208 Methods for Large Sparse Systems

combination of en and en−1 and so on. Hence, all vectors Ak r0 for 1 ≤ k ≤ n − 1


are orthogonal to r0 .
Since we can write x j as x j = x0 + y j , where y j minimises r0 − Ay2 over all
y ∈ K j (A, r0 ), we see that this minimising of r0 − Ay2 over all y ∈ K j (A, r0 )
will always produce y j = 0 as long as j ≤ n − 1, i.e. we will have x j = x0 and
hence no progress for 1 ≤ j ≤ n − 1.

Typical matrices of the form given in the example are companion matrices, i.e.
matrices of the form
⎛ ⎞
⎜⎜⎜ 0 1 0 . . . 0 ⎟⎟
⎟⎟
⎜⎜⎜⎜ 0 0 1 . . . 0 ⎟⎟⎟⎟
⎜⎜⎜ ⎟
A = ⎜⎜⎜⎜ ...
⎜ .. .. . . .. ⎟⎟⎟⎟
. . . . ⎟⎟⎟ .
⎜⎜⎜⎜ ⎟⎟
⎜⎜⎜ 0 0 0 . . . 1 ⎟⎟⎟⎟
⎝ ⎠
a0 a1 a2 . . . an−1

The eigenvalues are the roots of the polynomial tn − n−1 j
j=0 a j t , which shows that
matrices of the above form can occur with any desired eigenvalue distribution.
We will not further pursue this here. Instead we will look at a different possible
approach.
To describe this, we need to broaden our perspective a little. First of all, it is
easy to see that for a real matrix A ∈ Rn×n , the GMRES iteration x j satisfies
(6.17) even if we allow polynomials P ∈ π j with complex coefficients. This
follows because such a polynomial would have the form P(t) = Q(t) + iR(t)
with real polynomials Q, R ∈ π j satisfying Q(0) = 1 and R(0) = 0 and from
 1/2
P(A)r0 2 = Q(A)r0 22 + R(A)r0 22

we see that any nonzero R would only increase this norm.


In the case of a complex matrix A ∈ Cn×n we would define the GMRES iter-
ation by looking at complex Krylov spaces and hence would immediately use
polynomials with complex coefficients in (6.17). Hence, for the time being let
us work in the complex setting.
For a symmetric matrix we know that the maximum of the Rayleigh quotient
defines its maximum eigenvalue. The same is true for normal matrices. For a
general matrix we can generalise this concept as follows.

Definition 6.29 For a matrix A ∈ Cn×n , the field of values of A is defined to


be
4 5
F (A) := xT Ax : x ∈ Cn , xT x = 1 .

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07
6.2 GMRES and MINRES 209

The numerical radius of A is defined as


ν(A) := max{|z| : z ∈ F (A)}.
Since the function x → xT Ax is continuous, the field of values F (A) is compact
and hence the numerical radius is well-defined. Moreover, by Corollary 2.28
we know that in the case of a normal matrix A the numerical radius coincides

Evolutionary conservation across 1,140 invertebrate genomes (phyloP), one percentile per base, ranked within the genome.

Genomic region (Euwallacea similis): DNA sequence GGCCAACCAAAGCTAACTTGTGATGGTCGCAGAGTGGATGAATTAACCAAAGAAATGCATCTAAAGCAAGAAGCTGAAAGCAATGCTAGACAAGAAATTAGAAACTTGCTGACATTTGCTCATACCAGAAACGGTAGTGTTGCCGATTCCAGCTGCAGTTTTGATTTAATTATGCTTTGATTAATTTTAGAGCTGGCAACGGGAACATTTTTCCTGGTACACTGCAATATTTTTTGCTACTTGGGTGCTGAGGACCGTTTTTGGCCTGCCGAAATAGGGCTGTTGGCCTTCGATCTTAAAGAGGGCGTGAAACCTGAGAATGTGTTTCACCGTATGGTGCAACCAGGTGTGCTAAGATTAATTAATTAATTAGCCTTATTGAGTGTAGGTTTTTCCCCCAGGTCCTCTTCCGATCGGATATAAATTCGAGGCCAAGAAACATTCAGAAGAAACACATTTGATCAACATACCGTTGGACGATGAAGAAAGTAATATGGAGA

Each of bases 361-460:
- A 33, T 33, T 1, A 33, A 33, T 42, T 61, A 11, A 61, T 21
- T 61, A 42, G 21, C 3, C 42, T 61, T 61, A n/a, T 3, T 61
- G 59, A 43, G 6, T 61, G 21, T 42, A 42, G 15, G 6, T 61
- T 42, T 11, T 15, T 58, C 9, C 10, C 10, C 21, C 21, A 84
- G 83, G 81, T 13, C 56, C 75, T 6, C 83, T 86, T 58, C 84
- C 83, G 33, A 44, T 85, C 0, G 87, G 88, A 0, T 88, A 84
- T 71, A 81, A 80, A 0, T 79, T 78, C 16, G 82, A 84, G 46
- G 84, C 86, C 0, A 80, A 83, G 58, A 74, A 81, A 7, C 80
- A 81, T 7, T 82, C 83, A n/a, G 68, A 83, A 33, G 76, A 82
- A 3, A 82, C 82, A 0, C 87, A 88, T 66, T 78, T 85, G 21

with the 2-norm, i.e. ν(A) = A2 . For a general matrix we have λ ∈ F (A) for
every eigenvalue of A because if x ∈ Cn denotes a corresponding, normalised
eigenvector then we obviously have xT Ax = λ. We have the following proper-
ties.
Lemma 6.30 Let A ∈ Cn×n and α ∈ C. Then,
1. F (A + αI) = F (A) + α,
2. F (αA) = αF (A),
3. 21 A2 ≤ ν(A) ≤ A,
4. ν(Am ) ≤ [ν(A)]m , m = 1, 2, . . ..
Proof The first two properties follow from
xT (A + αI)x = xT Ax + α, xT αAx = αxT Ax
which hold for all xT x = 1. For the third property we first note that
xT Ax ≤ x2 Ax2 ≤ A2 ,
which gives the right inequality. For the left inequality we split A into A =
T T
H + N with H = (A + A )/2 and N = (A − A )/2. Since both matrices are
normal, we have
A2 ≤ H2 + N2 = ν(H) + ν(N)

1 T T
= sup |xT (A + A )x| + sup |xT (A − A )x|
2 x2 =1 x2 =1

1 T T T
≤ 2 sup |x Ax| + sup |x A x|
2 x2 =1 x2 =1
= 2ν(A).
For the last property, ν(Am ) ≤ [ν(A)]m , we have to work a little harder. First
note that because of the second property we have ν(αA) = |α|ν(A). Thus, if we
can show that ν(A) ≤ 1 implies ν(Am ) ≤ 1 for all m ∈ N, then we will have for
an arbitrary A ∈ Cn×n with α = 1/ν(A) that ν(αA) ≤ 1 and hence ν((αA)m ) ≤ 1,
i.e.
1
ν((αA)m ) = αm ν(Am ) = ν(Am ) ≤ 1.
ν(A)m

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210 Methods for Large Sparse Systems

To see that ν(A) ≤ 1 implies ν(Am ) ≤ 1, let us introduce the roots of unity
ωk := exp(2πik/m) for k ∈ Z. Obviously, there are only m different roots of
unity, for example for 1 ≤ k ≤ m. Nonetheless, whenever necessary, we will
use them in this periodic form. In particularly, we will use that ωm = ω0 . In
this sense, the linear polynomial k (z) = 1 − ωk z satisfies k (ωm−k ) = 0 for all k
so that we can factorise the polynomial 1 − zm as